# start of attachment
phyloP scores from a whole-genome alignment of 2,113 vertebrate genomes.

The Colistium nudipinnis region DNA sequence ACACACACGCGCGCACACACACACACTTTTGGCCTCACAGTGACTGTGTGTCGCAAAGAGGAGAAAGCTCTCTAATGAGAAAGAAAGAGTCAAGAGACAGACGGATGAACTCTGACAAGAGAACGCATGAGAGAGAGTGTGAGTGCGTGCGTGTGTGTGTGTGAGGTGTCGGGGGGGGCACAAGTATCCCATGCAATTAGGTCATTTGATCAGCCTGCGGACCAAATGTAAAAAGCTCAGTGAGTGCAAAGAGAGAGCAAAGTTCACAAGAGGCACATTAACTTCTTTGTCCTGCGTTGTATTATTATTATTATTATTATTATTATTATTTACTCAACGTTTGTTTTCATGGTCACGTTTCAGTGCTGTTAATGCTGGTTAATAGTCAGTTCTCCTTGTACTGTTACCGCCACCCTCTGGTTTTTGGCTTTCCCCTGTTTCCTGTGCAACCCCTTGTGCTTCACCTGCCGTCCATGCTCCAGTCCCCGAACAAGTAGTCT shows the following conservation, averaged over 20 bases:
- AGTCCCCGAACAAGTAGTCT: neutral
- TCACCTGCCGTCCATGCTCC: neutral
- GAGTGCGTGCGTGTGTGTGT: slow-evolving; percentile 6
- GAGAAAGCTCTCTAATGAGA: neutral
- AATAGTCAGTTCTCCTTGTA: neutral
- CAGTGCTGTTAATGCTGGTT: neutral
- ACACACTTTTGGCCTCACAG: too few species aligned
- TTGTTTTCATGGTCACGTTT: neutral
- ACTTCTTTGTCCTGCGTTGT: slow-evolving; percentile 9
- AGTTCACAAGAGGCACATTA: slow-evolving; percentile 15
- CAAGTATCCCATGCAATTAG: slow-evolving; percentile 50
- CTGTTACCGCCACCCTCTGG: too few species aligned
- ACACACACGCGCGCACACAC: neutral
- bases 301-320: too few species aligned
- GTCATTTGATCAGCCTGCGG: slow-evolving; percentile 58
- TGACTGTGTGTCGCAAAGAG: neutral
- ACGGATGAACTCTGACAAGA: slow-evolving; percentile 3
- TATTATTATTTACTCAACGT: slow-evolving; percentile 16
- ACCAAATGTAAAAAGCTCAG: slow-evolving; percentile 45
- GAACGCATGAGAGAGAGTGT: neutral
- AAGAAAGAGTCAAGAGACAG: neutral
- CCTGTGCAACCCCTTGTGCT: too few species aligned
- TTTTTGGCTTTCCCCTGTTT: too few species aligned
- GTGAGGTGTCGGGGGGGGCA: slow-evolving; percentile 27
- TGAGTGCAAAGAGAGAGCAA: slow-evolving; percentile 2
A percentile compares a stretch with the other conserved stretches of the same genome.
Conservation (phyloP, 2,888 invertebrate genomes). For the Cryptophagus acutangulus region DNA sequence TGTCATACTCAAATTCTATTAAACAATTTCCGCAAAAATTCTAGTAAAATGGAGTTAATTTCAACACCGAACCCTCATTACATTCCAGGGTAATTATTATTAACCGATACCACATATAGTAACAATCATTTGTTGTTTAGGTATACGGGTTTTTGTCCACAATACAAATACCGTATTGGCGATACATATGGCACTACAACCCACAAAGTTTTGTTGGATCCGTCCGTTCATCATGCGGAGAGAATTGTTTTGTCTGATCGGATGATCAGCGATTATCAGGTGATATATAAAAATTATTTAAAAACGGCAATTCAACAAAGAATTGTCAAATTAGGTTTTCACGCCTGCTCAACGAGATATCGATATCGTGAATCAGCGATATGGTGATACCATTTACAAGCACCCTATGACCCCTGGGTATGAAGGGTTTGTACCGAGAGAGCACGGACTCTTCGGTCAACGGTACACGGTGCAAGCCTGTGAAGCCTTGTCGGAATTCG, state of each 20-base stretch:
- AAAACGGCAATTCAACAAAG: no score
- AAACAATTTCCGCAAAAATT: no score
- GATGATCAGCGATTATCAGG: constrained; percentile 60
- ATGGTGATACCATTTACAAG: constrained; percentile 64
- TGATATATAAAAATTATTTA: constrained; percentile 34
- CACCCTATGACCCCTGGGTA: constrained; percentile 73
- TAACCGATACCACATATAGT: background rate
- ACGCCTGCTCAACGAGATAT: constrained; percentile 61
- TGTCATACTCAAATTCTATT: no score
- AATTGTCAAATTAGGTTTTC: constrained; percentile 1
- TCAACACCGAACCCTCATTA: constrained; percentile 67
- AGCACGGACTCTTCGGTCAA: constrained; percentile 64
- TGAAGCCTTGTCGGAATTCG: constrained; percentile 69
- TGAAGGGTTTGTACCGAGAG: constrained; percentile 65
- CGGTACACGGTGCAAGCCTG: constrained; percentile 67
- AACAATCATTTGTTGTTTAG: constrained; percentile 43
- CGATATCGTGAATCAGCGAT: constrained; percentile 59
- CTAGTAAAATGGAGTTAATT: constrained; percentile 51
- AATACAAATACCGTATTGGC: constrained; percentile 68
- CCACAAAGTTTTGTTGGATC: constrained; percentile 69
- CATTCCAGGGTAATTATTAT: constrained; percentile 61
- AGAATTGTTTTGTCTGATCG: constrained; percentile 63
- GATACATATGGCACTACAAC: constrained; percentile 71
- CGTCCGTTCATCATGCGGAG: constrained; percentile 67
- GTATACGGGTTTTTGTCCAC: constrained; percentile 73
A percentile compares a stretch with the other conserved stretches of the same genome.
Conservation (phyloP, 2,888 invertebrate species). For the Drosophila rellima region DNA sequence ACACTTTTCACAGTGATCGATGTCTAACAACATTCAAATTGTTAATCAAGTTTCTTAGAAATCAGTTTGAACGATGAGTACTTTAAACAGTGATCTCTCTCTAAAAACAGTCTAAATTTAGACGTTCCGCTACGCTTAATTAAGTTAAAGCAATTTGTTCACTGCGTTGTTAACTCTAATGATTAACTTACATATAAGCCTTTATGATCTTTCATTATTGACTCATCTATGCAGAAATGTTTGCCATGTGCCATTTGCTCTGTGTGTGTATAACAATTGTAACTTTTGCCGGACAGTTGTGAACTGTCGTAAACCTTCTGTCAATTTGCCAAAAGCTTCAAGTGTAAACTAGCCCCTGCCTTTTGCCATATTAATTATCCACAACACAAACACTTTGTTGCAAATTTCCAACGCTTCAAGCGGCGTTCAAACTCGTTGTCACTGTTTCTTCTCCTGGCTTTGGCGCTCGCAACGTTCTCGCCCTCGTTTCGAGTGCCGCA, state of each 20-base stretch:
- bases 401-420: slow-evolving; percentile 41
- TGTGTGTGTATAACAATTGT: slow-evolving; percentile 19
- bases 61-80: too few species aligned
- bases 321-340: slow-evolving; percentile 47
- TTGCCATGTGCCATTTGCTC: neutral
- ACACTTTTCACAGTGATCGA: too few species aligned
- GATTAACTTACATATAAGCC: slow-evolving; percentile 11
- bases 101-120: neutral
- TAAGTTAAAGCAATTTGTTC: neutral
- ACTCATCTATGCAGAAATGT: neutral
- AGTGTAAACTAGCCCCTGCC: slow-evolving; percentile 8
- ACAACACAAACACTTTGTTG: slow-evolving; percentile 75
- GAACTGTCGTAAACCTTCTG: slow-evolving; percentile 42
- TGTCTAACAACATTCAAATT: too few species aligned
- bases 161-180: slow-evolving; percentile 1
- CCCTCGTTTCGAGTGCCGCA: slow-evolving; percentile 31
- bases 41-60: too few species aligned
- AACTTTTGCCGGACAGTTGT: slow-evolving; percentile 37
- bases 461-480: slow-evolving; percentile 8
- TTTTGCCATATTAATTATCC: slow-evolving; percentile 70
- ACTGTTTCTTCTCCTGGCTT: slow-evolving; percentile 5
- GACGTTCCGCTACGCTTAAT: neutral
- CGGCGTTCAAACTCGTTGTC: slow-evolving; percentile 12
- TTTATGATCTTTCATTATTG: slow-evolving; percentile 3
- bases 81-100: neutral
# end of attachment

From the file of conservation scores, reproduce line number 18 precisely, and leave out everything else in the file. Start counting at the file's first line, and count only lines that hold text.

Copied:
- TGACTGTGTGTCGCAAAGAG: neutral